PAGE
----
We are coming up to the end of the church year. This Sunday is the next to last Sunday before we start at the beginning again in Advent. So the readings are about endings—the end of the world, the end times, the end of empire. So I thought I’d give you some quotes about endings to start us off.
The first I thought of was “All good things must come to an end,” a proverb by Chaucer from 1374. The word “good” was actually added much later.
“There is no real ending. It’s just the place where you stop the story.” ―
“It is always important to know when something has reached its end. Closing circles, shutting doors, finishing chapters, it doesn't matter what we call it; what matters is to leave in the past those moments in life that are over.” ― Brazilian novelist and lyricist his 2005 novel,
“Ends are not bad things, they just mean that something else is about to begin. And there are many things that don't really end, anyway, they just begin again in a new way. Ends are not bad and many ends aren't really an ending.” ―
“There’s a trick to the 'graceful exit.' It begins with the vision to recognize when a job, a life stage, or a relationship is over — and let it go. It means leaving what’s over without denying its validity or its past importance to our lives. It involves a sense of future, a belief that every exit line is an entry.” ― winning American and syndicated speaker and commentator.
Endings, transitions, a time to look back on what has happened up until now, an opportunity to reflect on lessons learned, a chance to decide what to take forward and what to leave behind. Everyday we experience endings. When we go to bed at night we experience the end of the day. Sometimes it is a relief to finally climb in bed and close our eyes and sometimes we lay awake going over our thoughts that just won’t end. I drop Sterling off at school and that is an end to our morning. I pick him up and it is the end of his school day. I sit down at the end of the day and breathe. Sometimes I want to think about what happened that day, sometimes I can’t stop thinking about it, and sometimes I just want to veg out and let my worries get swept away as I ponder the worries of my favorite movie or TV characters. And sometimes I sit at my sewing machine and reflect. Every seam has its end and at that point you backstitch over the last 4-5 stitches you’ve just completed to secure the seam, to anchor it. At the end of the day, how do we make a healthy transition, and backstitch over what we’ve just done to secure it in place? And then we start a new seam until the garment is sewn. How do we anchor our memories, our learnings, the gifts of this moment so that we can honor them and move forward in hope?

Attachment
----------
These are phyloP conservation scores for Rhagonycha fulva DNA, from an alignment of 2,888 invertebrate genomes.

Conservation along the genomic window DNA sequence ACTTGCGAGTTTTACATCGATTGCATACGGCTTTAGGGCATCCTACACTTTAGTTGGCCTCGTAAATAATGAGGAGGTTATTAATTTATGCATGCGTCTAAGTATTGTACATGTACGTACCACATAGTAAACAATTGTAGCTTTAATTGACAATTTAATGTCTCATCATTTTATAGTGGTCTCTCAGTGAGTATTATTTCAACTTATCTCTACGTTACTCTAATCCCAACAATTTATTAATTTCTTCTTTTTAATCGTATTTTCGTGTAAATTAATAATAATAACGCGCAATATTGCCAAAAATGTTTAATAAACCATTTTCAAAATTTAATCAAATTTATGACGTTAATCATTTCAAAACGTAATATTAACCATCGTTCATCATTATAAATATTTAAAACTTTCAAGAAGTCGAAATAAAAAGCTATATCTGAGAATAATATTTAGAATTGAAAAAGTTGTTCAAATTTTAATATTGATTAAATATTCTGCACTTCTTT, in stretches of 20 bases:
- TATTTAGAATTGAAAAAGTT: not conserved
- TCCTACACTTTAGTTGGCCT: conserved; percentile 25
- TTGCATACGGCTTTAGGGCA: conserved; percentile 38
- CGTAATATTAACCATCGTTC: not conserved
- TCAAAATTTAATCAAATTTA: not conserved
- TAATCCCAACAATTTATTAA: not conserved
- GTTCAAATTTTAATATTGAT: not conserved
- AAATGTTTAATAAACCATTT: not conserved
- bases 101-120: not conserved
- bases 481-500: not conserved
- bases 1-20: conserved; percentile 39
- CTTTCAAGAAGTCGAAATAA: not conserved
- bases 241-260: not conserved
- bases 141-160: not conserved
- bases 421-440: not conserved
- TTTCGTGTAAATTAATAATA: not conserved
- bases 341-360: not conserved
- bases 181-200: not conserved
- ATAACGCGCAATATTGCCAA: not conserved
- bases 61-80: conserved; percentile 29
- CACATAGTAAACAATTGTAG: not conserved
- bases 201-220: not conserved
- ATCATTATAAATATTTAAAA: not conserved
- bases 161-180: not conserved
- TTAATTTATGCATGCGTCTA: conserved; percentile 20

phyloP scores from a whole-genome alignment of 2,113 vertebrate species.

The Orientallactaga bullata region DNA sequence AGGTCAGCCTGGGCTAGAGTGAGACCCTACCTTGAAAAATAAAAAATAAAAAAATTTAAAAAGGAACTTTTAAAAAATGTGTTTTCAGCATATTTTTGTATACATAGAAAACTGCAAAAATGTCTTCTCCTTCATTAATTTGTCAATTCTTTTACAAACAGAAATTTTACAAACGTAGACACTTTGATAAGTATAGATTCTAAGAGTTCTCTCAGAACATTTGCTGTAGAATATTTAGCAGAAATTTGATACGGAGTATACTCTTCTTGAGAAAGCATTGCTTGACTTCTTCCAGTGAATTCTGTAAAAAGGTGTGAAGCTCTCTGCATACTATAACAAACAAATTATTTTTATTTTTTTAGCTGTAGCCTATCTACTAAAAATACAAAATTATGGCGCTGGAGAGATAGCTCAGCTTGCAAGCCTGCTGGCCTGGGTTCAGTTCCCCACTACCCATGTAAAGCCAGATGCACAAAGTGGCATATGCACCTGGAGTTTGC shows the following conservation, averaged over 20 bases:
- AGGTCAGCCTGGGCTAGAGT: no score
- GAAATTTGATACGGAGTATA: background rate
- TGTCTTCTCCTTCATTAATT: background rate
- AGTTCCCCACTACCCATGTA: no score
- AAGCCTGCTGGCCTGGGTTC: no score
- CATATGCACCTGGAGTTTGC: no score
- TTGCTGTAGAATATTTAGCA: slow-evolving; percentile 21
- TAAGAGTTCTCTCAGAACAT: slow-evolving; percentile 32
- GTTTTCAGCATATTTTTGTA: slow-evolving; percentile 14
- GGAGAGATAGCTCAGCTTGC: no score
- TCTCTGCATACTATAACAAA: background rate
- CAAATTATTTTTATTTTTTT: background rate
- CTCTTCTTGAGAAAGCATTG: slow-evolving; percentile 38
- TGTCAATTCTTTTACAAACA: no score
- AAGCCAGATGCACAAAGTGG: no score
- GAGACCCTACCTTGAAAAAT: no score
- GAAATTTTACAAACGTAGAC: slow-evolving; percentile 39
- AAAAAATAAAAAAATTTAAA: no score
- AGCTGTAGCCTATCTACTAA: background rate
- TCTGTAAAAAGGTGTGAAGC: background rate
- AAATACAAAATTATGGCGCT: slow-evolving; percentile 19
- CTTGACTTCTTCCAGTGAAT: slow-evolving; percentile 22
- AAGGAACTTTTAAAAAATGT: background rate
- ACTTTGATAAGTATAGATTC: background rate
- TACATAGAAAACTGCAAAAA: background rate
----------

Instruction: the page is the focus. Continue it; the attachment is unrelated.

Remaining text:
Sometimes an ending is a bad thing. When we’ve had it good, it is so hard to let it go. The end of a family Birthday party when I haven’t had the chance to visit with each person, I often feel a little bit sad. Times when we’ve moved, I have felt sad. These past few months with the deaths of 2 Betsy’s and Margaret and Phyllis I’ve definitely felt sad. It isn’t that they had bad endings, but that its so hard to say goodbye to people who mean so much.